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Gary Evans writes Hospital Infection Control & Prevention (HIC), Hospital Employee Health (HEH) and contributes to IRB Advisor (IRB). As senior writer at AHC, Evans has written numerous articles on infectious disease threats to both patients and health care workers, including pandemic influenza, MERS and Ebola. He has been honored for excellence in analytical reporting five times by the National Press Club in Washington, DC.
In a troubling finding, investigators have found that MERs is now one step removed from its reservoir in camels. There appear to be thousands of asymptomatic or mild MERS cases – primarily young men who have frequent contact with camels – who may be transmitting the virus to those with underlying medical conditions in Saudi Arabia, according to a recently published seroprevelance study.1
“Seroprevalence of MERS antibodies was significantly higher in camel-exposed individuals than in the general population,” the authors reported. “By simple multiplication, a projected 44,951 individuals older than 15 years might be seropositive for MERS in Saudi Arabia. These individuals might be the source of infection for patients with confirmed MERS who had no previous exposure to camels.”
The study may actually underestimate of the situation, the lead author tells Hospital Infection Control & Prevention.
“Our approach was very conservative as we are fully aware of cross-reactive antibodies against other commonly circulating coronaviruses,” says Marcel Muller, PhD, a researcher at the Institute of Virology in Bonn, Germany. “However, this means that the actual numbers could be much higher as some people might have been infected but lost their neutralizing antibodies already.”
Previous research has established that dromedary camels are an intermediary host for the Middle East Respiratory Syndrome (MERS) coronavirus, which likely arose in bats. However, the actual number of infections in people who have had contact with camels is unknown and most index patients cannot recall any such contact. The authors undertook a nationwide serosurvey in Saudi Arabia to establish the prevalence of MERS antibodies, both in the general population and in populations of individuals who have maximum exposure to camels.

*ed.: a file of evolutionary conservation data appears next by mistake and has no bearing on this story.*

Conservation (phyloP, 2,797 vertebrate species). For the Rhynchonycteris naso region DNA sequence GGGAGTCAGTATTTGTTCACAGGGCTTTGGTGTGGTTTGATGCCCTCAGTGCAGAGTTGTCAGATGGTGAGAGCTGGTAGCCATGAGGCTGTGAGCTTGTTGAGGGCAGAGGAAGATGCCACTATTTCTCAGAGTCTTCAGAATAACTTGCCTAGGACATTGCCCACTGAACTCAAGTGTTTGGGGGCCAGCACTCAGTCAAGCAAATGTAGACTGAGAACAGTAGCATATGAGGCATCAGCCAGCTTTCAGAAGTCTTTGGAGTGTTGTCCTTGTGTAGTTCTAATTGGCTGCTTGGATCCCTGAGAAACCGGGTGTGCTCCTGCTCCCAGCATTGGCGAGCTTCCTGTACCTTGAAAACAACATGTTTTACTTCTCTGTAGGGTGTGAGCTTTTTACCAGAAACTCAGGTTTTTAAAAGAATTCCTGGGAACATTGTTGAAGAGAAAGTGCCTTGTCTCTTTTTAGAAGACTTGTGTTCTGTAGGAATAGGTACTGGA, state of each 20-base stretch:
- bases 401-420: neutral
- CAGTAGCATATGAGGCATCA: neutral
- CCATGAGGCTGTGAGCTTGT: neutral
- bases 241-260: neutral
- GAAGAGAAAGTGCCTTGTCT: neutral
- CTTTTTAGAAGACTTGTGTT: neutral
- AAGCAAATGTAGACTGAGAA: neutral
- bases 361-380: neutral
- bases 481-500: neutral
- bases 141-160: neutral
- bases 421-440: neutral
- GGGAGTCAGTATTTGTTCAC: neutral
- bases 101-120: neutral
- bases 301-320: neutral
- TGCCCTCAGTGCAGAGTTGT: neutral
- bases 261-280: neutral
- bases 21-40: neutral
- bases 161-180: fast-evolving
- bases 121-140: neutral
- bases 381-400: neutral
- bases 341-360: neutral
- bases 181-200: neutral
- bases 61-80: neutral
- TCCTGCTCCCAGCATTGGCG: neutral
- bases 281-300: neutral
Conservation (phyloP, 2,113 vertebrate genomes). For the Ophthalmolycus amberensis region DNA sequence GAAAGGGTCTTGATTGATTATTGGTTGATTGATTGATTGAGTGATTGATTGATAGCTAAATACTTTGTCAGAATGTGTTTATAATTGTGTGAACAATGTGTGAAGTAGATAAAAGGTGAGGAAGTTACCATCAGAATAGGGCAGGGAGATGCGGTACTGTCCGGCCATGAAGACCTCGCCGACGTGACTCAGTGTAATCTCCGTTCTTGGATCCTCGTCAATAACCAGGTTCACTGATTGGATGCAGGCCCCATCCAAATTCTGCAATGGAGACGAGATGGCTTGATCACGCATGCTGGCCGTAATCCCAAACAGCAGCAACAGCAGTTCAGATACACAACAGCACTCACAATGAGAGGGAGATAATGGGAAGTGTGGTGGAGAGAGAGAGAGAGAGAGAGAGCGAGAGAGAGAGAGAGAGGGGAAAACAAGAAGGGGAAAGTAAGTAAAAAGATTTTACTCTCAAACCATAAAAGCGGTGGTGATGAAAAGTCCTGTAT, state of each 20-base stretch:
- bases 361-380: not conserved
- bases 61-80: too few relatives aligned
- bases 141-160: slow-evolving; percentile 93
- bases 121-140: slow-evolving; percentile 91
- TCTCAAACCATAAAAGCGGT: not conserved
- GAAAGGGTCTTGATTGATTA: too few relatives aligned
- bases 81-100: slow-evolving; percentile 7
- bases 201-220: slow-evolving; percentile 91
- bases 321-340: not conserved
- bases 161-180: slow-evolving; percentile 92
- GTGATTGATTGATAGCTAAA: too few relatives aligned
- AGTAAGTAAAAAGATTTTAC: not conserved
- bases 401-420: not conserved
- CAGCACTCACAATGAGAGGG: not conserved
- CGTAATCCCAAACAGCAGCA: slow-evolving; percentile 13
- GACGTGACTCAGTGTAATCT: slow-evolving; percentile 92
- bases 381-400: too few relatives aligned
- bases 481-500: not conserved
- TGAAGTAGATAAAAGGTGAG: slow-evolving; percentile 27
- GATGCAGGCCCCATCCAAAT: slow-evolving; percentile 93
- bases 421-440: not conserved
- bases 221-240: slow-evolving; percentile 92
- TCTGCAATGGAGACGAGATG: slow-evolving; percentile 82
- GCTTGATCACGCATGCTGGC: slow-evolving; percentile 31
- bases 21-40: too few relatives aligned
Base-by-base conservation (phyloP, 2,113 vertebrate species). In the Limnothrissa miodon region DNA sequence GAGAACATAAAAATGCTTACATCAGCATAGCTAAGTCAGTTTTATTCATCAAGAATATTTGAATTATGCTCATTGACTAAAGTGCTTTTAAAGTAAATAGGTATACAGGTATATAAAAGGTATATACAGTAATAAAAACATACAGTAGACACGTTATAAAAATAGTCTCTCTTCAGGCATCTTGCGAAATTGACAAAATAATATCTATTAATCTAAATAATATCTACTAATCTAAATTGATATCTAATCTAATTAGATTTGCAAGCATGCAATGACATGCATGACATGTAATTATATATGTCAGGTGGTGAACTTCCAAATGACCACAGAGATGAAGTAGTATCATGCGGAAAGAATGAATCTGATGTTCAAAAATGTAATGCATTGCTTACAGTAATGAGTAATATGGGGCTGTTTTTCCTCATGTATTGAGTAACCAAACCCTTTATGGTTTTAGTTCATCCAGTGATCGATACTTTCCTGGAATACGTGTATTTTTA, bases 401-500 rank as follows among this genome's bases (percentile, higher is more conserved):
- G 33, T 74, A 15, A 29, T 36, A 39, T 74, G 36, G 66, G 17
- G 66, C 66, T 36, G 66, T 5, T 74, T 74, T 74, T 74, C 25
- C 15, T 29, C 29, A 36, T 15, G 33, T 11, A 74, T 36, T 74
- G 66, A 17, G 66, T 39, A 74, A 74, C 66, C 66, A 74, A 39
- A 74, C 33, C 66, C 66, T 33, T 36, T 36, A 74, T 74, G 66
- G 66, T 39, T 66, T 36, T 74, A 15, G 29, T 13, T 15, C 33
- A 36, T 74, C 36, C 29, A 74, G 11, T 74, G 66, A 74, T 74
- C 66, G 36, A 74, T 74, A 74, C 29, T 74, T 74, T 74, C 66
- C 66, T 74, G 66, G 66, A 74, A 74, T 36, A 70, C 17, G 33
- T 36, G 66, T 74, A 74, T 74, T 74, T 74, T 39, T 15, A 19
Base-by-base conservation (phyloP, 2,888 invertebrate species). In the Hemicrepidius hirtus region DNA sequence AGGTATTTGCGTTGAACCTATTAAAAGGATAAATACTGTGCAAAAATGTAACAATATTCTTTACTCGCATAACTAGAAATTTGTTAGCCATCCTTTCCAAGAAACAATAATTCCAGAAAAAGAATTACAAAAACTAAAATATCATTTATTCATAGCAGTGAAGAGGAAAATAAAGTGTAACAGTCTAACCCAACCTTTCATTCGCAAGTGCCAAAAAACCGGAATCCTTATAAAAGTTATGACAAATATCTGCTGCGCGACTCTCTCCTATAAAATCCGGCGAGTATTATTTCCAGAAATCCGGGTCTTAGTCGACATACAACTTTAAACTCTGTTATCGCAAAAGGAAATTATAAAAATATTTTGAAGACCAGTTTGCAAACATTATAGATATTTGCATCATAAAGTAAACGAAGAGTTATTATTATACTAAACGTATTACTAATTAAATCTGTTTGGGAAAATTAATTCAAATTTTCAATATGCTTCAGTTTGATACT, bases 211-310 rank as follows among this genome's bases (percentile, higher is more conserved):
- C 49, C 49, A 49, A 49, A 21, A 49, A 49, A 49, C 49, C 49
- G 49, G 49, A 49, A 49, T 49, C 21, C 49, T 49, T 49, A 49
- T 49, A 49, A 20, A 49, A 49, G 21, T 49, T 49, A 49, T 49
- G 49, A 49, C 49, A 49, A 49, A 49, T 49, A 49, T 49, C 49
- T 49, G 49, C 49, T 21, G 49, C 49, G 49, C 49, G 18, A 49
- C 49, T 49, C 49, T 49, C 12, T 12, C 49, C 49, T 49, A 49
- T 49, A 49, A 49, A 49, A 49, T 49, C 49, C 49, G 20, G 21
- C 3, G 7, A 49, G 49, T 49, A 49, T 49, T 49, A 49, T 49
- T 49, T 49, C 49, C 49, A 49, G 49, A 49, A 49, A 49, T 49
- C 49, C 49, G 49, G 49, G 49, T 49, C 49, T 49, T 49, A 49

In the cross-sectional serosurvey, they tested serum samples obtained from healthy individuals older than 15 years who attended primary health-care centers or participated in a national burden-of-disease study in all 13 provinces of Saudi Arabia. In addition, they tested serum samples from shepherds and slaughterhouse workers with occupational exposure to camels. Camels may be slaughtered to eat or as part of ritual sacrifice traditions. Samples were screened by recombinant ELISA and MERS seropositivity was confirmed by recombinant immunofluorescence and plaque reduction neutralization tests, the authors report.
Between Dec 1, 2012, and Dec 1, 2013, the researchers obtained individual serum samples from 10,009 people. Anti-MERS antibodies were confirmed in 15 people in six of the 13 provinces. The mean age of seropositive individuals was significantly younger than that of patients with reported laboratory-confirmed MERS. Men had a higher antibody prevalence than did women (11 of 4,341 vs. two of 4,378). Compared with the general population, seroprevalence of MERS antibodies was increased by 15 times in shepherds (two of 87) and by 23 times in slaughterhouse workers (five of 140).